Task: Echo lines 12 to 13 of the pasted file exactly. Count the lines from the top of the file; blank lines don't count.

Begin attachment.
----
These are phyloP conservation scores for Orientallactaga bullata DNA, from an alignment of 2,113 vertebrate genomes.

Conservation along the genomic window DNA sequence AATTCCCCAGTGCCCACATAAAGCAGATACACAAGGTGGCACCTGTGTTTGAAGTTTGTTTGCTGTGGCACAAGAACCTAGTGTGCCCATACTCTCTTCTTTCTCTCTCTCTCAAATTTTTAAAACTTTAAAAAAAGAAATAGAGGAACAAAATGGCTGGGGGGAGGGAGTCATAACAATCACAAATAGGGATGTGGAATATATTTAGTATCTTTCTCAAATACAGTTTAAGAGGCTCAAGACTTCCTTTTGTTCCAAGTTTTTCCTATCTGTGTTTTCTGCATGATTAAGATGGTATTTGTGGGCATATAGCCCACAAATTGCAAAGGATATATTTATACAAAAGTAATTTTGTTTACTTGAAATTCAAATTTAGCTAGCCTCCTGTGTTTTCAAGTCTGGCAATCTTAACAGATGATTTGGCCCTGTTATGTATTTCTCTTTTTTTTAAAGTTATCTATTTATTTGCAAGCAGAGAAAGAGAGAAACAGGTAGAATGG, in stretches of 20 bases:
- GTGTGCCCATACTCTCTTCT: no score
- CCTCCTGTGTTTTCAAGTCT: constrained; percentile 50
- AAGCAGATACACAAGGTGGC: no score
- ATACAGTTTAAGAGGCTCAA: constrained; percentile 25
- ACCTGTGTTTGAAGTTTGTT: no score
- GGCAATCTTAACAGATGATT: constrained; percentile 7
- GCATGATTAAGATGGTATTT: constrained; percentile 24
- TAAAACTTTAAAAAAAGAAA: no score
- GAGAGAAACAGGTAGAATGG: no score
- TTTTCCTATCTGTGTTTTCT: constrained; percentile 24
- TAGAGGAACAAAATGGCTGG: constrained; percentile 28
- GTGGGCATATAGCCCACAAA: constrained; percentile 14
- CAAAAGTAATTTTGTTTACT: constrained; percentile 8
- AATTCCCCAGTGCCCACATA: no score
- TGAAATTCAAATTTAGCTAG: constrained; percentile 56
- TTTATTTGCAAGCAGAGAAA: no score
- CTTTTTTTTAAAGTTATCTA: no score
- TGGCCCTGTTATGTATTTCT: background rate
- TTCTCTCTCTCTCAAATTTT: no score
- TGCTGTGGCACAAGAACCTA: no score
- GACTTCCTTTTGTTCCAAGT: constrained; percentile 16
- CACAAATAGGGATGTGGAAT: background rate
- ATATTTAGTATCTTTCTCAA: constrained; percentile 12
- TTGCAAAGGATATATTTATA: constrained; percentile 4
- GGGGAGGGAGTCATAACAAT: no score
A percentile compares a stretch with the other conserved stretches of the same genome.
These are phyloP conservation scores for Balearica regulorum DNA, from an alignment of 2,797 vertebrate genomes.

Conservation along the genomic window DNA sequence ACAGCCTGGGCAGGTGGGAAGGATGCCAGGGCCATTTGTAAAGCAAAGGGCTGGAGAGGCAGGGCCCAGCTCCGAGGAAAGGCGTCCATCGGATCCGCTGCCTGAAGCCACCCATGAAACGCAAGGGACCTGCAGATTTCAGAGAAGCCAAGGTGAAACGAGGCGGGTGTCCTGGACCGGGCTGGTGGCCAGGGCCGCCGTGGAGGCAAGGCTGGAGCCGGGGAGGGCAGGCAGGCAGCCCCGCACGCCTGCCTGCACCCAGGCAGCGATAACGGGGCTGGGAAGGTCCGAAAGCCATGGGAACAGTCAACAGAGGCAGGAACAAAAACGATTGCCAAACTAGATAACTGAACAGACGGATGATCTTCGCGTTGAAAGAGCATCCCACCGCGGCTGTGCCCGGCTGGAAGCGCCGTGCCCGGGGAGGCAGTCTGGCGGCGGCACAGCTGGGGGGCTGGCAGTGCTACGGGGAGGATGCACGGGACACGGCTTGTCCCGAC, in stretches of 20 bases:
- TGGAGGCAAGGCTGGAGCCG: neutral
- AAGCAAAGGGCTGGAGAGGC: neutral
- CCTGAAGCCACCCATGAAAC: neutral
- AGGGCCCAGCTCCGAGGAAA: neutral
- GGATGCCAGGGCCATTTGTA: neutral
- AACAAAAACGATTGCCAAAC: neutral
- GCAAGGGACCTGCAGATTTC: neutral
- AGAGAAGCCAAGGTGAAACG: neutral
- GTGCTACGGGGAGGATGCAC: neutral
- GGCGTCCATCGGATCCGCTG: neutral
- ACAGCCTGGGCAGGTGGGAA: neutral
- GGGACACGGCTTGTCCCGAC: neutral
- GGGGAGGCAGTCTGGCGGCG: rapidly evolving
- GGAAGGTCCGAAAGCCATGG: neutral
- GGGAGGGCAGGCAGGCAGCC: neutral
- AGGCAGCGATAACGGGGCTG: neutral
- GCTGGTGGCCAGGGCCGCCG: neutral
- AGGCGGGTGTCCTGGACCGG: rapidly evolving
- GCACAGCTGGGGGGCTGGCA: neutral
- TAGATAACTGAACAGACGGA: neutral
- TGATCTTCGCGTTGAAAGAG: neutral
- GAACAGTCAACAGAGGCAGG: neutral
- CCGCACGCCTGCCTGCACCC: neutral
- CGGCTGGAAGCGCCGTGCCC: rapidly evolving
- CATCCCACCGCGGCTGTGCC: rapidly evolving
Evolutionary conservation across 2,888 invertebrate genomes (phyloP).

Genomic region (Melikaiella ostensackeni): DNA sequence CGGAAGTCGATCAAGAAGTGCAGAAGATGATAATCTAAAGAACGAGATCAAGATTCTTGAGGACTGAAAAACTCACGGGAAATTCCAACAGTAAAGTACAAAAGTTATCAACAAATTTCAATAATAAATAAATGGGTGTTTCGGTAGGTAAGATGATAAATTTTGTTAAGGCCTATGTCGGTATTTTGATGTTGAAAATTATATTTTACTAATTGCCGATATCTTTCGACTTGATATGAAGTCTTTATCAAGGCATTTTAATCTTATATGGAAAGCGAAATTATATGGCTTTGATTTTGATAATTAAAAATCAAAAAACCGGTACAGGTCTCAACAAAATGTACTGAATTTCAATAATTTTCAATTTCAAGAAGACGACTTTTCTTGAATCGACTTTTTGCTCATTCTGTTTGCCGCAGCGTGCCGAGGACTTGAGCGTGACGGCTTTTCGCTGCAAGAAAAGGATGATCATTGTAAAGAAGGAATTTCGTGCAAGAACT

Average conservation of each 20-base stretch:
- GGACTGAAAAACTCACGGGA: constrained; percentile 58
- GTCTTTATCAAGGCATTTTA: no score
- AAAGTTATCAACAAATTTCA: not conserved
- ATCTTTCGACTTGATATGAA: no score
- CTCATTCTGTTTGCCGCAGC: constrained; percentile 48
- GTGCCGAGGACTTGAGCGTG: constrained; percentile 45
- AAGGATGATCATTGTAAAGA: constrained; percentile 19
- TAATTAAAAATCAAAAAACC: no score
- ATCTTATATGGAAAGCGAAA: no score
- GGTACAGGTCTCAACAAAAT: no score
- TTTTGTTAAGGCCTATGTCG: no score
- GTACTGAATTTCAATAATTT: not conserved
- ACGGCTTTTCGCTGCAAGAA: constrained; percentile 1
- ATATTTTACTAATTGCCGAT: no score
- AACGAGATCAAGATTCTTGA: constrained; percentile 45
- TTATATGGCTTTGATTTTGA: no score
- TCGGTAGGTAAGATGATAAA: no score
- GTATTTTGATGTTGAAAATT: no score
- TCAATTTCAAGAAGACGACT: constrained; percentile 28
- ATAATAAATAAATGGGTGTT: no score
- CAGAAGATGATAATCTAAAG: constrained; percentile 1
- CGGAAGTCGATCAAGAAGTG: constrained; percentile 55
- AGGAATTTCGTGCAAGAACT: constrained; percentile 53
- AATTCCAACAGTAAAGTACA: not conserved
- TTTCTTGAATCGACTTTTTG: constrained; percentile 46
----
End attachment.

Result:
- TTTTCCTATCTGTGTTTTCT: constrained; percentile 24
- TAGAGGAACAAAATGGCTGG: constrained; percentile 28